Tire Pressure Not Just Hot Air

08/13/2008 05:12 am ET | Updated May 25, 2011
  • The Guardian, NASCAR, Car Talk

The latest in the battle over energy between Obama and McCain is all about pressure -- specifically, tire pressure.

Across the pond, the Guardian's environment blog asks:

Is McCain right to mock Obama when he says tyre pressure could save Americans from having to drill offshore for more oil? Or does Obama have a point?

Tyre pressure has not traditionally been a central debating point in US presidential elections, but the topic has dominated the agenda in the few days since Barack Obama's statement that keeping tyres inflated would save enough oil to avoid having to expand offshore drilling.


But would Americans save themselves enough oil? There are an estimated 150m cars on the road in America, and according to the Power Line blog, Americans drive approximately 2,880 billion miles per year, using around 120 billion gallons of gasoline annually - that's 6 billion barrels of oil.

For a second primer on safety and fuel economy as a result of proper tire-pressure management, we also checked out NASCAR.com, where we figured they'd know a thing or two about cars:

With gas prices now hovering around $3, smart drivers care. Savvy consumers are seeking to increase fuel economy and the life of their tires by paying more attention to those rubber objects that are attached to their vehicle.

Nearly ninety percent of drivers don't check their tire inflation properly. However, this percentage is starting to drop as gas prices underinflate consumer pocketbooks.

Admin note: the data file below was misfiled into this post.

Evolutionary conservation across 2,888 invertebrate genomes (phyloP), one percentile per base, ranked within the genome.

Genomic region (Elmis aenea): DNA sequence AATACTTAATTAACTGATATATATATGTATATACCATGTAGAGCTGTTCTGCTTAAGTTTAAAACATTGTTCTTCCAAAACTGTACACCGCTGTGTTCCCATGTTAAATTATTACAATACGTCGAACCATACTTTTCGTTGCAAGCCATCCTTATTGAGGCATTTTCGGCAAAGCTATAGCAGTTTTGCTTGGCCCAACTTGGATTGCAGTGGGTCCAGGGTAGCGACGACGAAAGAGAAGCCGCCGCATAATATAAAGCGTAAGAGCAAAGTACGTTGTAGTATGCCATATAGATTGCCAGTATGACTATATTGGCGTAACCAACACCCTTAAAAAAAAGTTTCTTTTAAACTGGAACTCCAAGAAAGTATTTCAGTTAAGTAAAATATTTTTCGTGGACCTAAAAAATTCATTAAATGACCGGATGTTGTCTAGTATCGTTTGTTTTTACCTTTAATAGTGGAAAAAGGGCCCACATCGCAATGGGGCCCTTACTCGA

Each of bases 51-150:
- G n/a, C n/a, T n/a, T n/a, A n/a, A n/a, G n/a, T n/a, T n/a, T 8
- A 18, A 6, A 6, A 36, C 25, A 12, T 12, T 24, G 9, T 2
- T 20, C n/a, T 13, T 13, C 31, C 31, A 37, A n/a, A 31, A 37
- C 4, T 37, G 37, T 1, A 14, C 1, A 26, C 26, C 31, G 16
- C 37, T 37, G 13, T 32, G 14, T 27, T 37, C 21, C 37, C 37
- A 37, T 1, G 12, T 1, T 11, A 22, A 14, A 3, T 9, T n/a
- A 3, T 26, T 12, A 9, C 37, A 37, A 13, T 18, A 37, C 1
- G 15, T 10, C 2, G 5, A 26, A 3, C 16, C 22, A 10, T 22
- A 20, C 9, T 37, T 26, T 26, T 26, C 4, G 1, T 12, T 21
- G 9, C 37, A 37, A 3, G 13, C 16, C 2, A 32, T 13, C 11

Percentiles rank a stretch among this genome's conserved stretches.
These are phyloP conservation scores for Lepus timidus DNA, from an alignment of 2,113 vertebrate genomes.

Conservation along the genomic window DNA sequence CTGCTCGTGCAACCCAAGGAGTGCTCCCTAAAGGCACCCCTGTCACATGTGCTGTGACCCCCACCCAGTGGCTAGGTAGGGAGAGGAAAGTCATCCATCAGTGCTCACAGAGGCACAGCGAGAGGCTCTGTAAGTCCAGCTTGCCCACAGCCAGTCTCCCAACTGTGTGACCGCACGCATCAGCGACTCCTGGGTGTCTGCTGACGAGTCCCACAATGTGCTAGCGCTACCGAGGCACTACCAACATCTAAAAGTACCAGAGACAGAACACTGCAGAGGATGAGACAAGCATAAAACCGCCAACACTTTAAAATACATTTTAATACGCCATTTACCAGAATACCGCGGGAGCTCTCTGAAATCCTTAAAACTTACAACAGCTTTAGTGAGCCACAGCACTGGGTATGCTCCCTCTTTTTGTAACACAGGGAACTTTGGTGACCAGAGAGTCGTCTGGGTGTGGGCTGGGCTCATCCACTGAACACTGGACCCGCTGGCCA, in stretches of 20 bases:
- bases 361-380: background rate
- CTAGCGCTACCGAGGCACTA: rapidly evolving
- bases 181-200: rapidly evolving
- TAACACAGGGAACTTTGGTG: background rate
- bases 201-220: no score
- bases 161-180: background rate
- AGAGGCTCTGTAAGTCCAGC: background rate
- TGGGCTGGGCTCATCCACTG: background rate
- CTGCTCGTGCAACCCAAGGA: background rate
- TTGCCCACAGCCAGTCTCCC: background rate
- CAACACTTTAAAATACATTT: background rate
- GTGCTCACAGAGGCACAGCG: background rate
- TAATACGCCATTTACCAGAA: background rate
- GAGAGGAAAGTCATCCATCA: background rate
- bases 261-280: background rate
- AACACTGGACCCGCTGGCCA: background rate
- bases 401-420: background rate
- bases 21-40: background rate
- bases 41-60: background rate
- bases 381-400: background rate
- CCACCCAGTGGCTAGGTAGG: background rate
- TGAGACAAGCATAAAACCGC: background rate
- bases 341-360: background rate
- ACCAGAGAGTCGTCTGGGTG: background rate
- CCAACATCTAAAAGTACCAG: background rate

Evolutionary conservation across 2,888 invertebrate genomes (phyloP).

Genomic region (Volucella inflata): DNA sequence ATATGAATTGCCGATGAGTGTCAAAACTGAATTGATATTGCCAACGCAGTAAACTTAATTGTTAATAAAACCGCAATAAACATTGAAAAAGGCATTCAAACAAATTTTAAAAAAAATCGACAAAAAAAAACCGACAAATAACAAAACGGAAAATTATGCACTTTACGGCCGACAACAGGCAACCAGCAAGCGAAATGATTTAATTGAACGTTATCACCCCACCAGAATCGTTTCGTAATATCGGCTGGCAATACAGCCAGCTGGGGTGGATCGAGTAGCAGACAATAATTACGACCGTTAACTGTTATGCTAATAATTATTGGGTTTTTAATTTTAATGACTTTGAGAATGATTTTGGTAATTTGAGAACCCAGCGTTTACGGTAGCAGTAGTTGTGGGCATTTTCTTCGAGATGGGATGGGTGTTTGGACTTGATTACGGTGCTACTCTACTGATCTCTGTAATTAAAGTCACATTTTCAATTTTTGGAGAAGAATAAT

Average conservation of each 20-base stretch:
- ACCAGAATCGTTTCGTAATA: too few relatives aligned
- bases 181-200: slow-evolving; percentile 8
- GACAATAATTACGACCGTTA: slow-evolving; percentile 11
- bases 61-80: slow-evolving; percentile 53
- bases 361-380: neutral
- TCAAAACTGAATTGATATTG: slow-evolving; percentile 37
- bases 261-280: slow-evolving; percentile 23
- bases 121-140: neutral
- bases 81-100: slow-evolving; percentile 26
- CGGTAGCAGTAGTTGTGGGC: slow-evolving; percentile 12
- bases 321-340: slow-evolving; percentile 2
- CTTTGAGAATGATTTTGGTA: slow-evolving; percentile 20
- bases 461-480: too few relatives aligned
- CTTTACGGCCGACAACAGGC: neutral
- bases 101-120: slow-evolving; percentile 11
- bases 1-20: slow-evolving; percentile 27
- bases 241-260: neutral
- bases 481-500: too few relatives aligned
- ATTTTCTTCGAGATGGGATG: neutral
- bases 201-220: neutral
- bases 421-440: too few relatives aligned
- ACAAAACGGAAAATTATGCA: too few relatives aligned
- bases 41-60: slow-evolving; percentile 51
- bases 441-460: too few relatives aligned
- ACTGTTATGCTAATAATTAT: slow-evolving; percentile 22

With escalating fuel prices, the time is now for drivers to focus on simple things like proper tire pressure to maximize tire performance and increase fuel economy.

For tips on how to check your tire pressure, here's some advice from the talk radio super duo at Car Talk:

A lot of people check the pressure listed on the tires themselves, but that's actually the wrong place to look. The number on the tire is the maximum allowable air pressure -- not the recommended pressure for that tire when used on your vehicle.

The recommended tire pressure is almost always lower than the maximum tire pressure. Check your owner's manual to find out where to look on your vehicle to find the recommended measurement. This number usually is indicated either on the driver's door pillar, the glove compartment door or sometimes on the gas filler door.